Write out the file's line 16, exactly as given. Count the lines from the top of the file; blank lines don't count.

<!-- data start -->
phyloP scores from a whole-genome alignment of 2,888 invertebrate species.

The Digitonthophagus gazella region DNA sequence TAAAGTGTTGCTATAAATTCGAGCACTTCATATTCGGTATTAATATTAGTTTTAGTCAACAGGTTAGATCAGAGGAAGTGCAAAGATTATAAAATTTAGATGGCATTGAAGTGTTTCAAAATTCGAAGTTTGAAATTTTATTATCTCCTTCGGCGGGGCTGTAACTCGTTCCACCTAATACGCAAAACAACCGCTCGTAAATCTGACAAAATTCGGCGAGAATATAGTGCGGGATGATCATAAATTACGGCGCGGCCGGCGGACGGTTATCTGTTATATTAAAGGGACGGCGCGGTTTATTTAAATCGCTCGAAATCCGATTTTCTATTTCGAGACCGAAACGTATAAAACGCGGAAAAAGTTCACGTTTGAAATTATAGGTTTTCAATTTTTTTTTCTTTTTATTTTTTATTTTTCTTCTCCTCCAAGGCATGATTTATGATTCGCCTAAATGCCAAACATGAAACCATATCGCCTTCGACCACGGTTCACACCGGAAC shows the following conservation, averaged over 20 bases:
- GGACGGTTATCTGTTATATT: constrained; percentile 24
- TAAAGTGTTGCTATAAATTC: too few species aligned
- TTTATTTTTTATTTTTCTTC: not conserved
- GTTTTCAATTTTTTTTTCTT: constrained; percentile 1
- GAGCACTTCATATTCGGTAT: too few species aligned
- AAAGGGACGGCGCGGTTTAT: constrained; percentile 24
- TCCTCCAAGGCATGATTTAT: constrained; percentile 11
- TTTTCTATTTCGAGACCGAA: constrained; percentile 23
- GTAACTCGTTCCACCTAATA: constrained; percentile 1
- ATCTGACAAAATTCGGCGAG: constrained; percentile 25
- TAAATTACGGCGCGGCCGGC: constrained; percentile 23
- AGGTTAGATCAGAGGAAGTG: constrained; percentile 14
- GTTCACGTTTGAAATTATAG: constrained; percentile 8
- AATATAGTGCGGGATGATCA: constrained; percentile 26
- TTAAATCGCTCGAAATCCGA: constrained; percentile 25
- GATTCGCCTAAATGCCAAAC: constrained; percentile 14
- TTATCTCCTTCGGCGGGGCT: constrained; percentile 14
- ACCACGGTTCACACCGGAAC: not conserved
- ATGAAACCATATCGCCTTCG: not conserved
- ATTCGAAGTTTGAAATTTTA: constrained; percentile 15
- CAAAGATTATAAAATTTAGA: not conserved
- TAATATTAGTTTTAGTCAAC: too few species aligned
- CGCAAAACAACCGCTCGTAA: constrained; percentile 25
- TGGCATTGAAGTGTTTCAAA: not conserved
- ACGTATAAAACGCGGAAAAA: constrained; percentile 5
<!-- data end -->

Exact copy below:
- AATATAGTGCGGGATGATCA: constrained; percentile 26